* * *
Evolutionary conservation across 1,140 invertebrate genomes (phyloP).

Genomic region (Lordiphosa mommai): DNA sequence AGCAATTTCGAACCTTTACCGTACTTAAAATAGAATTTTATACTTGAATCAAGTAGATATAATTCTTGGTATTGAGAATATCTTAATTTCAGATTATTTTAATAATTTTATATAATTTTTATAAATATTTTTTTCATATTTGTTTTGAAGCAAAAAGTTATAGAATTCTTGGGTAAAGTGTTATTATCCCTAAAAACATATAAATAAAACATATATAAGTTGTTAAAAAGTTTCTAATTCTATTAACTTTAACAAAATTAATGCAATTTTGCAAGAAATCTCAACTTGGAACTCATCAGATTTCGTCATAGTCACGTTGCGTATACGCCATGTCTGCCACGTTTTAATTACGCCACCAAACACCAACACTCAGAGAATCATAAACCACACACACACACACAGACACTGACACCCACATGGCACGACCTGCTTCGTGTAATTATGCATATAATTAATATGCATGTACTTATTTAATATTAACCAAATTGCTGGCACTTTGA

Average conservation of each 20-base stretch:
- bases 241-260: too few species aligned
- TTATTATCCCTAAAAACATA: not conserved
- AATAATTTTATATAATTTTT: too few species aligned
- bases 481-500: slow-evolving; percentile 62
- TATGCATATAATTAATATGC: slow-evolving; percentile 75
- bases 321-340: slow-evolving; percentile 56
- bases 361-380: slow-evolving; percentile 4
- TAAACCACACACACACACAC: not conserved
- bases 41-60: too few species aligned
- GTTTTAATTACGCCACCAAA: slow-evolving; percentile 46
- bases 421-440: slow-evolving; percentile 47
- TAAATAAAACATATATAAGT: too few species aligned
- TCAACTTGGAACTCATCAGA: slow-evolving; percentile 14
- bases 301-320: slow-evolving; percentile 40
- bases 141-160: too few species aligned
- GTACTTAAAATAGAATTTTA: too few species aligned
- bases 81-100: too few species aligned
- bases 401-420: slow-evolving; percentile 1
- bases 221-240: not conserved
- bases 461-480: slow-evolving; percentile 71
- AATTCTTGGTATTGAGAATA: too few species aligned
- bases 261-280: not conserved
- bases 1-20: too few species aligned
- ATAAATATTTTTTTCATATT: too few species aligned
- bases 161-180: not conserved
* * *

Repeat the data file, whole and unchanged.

Evolutionary conservation across 1,140 invertebrate genomes (phyloP).

Genomic region (Lordiphosa mommai): DNA sequence AGCAATTTCGAACCTTTACCGTACTTAAAATAGAATTTTATACTTGAATCAAGTAGATATAATTCTTGGTATTGAGAATATCTTAATTTCAGATTATTTTAATAATTTTATATAATTTTTATAAATATTTTTTTCATATTTGTTTTGAAGCAAAAAGTTATAGAATTCTTGGGTAAAGTGTTATTATCCCTAAAAACATATAAATAAAACATATATAAGTTGTTAAAAAGTTTCTAATTCTATTAACTTTAACAAAATTAATGCAATTTTGCAAGAAATCTCAACTTGGAACTCATCAGATTTCGTCATAGTCACGTTGCGTATACGCCATGTCTGCCACGTTTTAATTACGCCACCAAACACCAACACTCAGAGAATCATAAACCACACACACACACACAGACACTGACACCCACATGGCACGACCTGCTTCGTGTAATTATGCATATAATTAATATGCATGTACTTATTTAATATTAACCAAATTGCTGGCACTTTGA

Average conservation of each 20-base stretch:
- bases 241-260: too few species aligned
- TTATTATCCCTAAAAACATA: not conserved
- AATAATTTTATATAATTTTT: too few species aligned
- bases 481-500: slow-evolving; percentile 62
- TATGCATATAATTAATATGC: slow-evolving; percentile 75
- bases 321-340: slow-evolving; percentile 56
- bases 361-380: slow-evolving; percentile 4
- TAAACCACACACACACACAC: not conserved
- bases 41-60: too few species aligned
- GTTTTAATTACGCCACCAAA: slow-evolving; percentile 46
- bases 421-440: slow-evolving; percentile 47
- TAAATAAAACATATATAAGT: too few species aligned
- TCAACTTGGAACTCATCAGA: slow-evolving; percentile 14
- bases 301-320: slow-evolving; percentile 40
- bases 141-160: too few species aligned
- GTACTTAAAATAGAATTTTA: too few species aligned
- bases 81-100: too few species aligned
- bases 401-420: slow-evolving; percentile 1
- bases 221-240: not conserved
- bases 461-480: slow-evolving; percentile 71
- AATTCTTGGTATTGAGAATA: too few species aligned
- bases 261-280: not conserved
- bases 1-20: too few species aligned
- ATAAATATTTTTTTCATATT: too few species aligned
- bases 161-180: not conserved